Our screech [English train whistles] need not be of a nature to arouse sleepers, and trouble the pain tossed ones within a radius of miles, when another note would do as much, and soothe instead of alarming. Instead of screaming when passing through a station or other places of danger, a bell attached to the engine is rung by the stoker. The tone of our bell, as we crossed streets on our approach to Salt Lake City station was more melodious than an alpine horn. The effect of this upon the comfort of the nervous travelers can be understood.
A railroad company was also under obligation to provide an adequate number of regularly scheduled freight and passenger trains to meet all customer demands. The schedule of these regular runs was to be posted for the public to see. The company could not refuse transport anyone who paid the established fare, nor could it haul freight or baggage in a passenger car.
Under this act a company was given the right to remove any person who refused to pay his fare; such persons could be put off the train at any point that the conductor or employees of the company chose. All employees who dealt with the public were required to wear badges of identification. An engineer in charge of a locomotive or a conductor who was in charge of a train, who was found to be intoxicated, was guilty of a misdemeanor and was liable to a fine of $1,000 and from one to ten years of imprisonment in the penitentiary.
This act, under which all local railroads in the Territory of Utah were chartered, was amended by the Territorial Legislature on February 20, 1874. The amendment expanded a railroad's liabilities for damages to include fires caused by sparks from the locomotive.
A second and more significant amendment was passed by the legislature on February 16, 1876. This amendment established the provision under which two or more railroad companies could consolidate their capital stock, debt, property, assets, and franchises, as agreed upon by the respective boards of directors of the companies involved and with the consent of all shareholders.
An examination of the list of companies chartered under the provisions of this act reveals that over 250 railroads have been incorporated in Utah since 1869. Of these, over sixty were chartered before the end of 1883. Most of those were never built; but nevertheless, they are part of the story of Utah's early railroad history and, in most instances, are discussed in the appropriate chapters of this work. The names and other pertinent information about all of the railroads that were chartered in Utah during the period of the study are found in Appendix I.
It became necessary for Congress to establish uniform regulations for granting rights-of-way across public land as railroads began building lines in the western United States where large tracts of land were part of the public domain. Congress passed "An Act granting to railroads the right of way through the public lands of the United States," on March 3, 1875. This act granted a right-of-way to any railroad company that had been organized under the laws of any state or territory or by the Congress of the United States. In order to qualify for such grant, a railroad was required to file with the Secretary of Interior a copy of its articles of incorporation, a map of its route, and a copy of the law under which it was incorporated.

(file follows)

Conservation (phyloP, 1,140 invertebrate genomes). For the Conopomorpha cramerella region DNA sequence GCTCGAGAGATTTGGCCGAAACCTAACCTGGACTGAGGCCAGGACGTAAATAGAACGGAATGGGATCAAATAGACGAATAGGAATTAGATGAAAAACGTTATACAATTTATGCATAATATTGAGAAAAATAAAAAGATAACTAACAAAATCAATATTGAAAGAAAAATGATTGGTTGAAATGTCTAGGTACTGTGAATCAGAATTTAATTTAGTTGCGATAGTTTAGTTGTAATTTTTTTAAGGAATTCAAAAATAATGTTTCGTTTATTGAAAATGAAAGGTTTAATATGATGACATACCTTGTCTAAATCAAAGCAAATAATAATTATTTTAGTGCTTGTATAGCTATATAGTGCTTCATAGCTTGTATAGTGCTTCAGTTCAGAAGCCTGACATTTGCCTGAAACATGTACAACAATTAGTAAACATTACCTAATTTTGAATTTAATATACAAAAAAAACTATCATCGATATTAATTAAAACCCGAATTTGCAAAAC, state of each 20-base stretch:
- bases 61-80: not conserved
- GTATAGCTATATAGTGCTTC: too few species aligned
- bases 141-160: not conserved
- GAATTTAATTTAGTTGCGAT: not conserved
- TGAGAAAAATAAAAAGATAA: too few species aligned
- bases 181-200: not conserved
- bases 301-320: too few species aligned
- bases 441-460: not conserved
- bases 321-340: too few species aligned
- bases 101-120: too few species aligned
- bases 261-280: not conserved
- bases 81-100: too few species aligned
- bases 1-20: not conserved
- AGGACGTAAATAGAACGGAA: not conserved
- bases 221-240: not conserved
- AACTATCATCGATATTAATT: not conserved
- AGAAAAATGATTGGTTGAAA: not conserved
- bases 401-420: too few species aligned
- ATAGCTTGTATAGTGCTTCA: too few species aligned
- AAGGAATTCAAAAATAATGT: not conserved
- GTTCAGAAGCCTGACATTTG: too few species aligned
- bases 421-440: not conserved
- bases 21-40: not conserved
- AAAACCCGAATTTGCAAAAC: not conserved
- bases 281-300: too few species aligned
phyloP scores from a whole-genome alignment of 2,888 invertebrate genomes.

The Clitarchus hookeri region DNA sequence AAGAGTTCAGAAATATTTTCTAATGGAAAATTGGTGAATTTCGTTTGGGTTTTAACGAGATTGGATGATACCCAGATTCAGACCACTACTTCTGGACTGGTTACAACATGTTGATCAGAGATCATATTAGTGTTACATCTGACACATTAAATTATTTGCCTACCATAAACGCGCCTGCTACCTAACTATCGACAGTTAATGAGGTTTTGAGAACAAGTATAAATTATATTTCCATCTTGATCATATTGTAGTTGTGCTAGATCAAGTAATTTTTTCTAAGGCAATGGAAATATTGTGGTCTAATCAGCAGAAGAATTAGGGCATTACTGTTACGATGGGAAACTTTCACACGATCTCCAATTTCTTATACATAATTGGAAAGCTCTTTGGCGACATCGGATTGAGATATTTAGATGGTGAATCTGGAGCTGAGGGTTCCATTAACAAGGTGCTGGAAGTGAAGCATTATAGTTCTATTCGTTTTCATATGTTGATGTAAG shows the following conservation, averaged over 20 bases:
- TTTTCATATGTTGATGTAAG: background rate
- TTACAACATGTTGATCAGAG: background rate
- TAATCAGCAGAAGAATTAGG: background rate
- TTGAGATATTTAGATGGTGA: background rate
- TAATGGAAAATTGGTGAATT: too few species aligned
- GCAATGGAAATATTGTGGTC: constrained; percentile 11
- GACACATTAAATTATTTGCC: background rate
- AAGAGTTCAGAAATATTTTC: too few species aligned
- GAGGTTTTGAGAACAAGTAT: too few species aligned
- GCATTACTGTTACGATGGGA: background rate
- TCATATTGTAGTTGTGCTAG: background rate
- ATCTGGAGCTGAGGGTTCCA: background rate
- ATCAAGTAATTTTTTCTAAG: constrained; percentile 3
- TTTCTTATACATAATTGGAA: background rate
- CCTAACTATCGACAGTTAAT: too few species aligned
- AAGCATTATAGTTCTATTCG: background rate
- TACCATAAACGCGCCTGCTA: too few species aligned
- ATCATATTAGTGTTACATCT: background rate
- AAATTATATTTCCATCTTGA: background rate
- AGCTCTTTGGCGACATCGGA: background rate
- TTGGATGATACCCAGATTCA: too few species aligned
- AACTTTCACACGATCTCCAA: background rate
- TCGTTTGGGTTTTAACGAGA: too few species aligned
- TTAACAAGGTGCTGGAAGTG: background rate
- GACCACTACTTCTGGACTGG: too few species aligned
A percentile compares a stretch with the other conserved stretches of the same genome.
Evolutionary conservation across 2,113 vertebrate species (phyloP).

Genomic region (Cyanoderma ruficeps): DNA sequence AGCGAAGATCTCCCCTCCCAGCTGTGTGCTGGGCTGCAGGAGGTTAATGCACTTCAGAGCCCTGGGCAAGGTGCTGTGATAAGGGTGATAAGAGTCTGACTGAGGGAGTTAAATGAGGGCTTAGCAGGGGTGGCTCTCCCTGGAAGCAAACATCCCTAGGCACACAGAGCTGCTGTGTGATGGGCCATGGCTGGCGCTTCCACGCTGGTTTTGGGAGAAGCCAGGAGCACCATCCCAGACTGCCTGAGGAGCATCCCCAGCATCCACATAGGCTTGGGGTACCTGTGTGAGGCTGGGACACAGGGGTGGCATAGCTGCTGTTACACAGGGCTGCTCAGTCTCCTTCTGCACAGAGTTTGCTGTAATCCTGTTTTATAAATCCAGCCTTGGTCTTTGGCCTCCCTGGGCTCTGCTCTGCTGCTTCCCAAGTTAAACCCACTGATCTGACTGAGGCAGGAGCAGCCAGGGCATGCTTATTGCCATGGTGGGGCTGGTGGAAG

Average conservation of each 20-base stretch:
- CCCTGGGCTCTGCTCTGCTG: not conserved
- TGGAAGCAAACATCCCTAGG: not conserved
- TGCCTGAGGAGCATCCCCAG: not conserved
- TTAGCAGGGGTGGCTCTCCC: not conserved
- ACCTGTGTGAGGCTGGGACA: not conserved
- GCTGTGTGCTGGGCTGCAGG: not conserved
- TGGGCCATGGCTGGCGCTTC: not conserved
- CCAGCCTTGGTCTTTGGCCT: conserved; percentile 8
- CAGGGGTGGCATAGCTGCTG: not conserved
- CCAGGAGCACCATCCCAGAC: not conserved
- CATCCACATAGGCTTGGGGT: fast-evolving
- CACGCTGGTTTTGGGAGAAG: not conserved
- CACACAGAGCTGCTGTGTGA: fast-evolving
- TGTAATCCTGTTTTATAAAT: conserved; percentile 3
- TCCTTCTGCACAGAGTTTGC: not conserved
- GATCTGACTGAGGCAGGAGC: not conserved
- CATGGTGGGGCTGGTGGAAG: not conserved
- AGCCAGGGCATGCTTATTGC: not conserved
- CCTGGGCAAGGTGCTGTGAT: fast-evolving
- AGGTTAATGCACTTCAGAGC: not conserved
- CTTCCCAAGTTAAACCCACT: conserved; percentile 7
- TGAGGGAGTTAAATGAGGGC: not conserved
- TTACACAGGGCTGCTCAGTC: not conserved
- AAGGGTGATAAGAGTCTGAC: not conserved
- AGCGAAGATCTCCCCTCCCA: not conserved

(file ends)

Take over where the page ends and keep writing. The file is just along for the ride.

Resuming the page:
The right-of-way was 100 feet wide on either side of the center line of the road, and the company was given permission to use materials such as earth, stone and timber necessary for construction that were on the public lands adjacent to the railroad. Where the right-of-way or track of a company passed through a canyon, pass or defile, the company could not prevent other roads from the use of them; and if necessary, roads would share the same track at the grade of the first road on location.
Nearly all of the land in Utah was part of the public domain; therefore, all of the territorial railroads were required to file for a federal right-of-way across these public lands as well as to meet the requirements of Utah's railroad incorporation act.
The history of Utah's railroads, as related in the following pages, is a story of a unique method in railroad building and ownership. Their advent in Utah brought momentous social, economic, cultural and religious changes to the people. As the history of these railroads up-folds, these changes will become evident.
 Utah, An Act providing for the incorporation of railroad companies and the management of the affairs thereof, Utah Session Laws, 18th sess. (1869), chap. XVI, pp. 10-16. This act is reproduced in full as Appendix II. The only railroads excepted from the requirements of this act were those, such as the Union Pacific and Central Pacific, that received their charters through statutes passed by the Federal Government.
 James Bonwick, The Mormons and the Silver Mines (London: Hodder and Stoughton, 1872), p. 26.
 Utah, Railroad Incorporation Act (1869), pp. 10-16.
 Utah, An Act to amend An Act providing for the incorporation of railroad companies and the management of the affairs thereof, Utah Session Laws, 21st sess. (1874), chap. IX, p. 8.
 Utah, An Act to amend An Act providing for the incorporation of railroad companies and the management of the affairs thereof, Utah Session Laws, 23rd sess. ( 1876), pp. 217-218:
 An Act granting to railroads the right of way through the public lands of the United States, Statutes at Large, vol. XVIII p. 482 (1875).
 An Act granting to railroads the right of way through the public lands of the United States, Statutes at Large, vol. XVIII p. 482 (1875).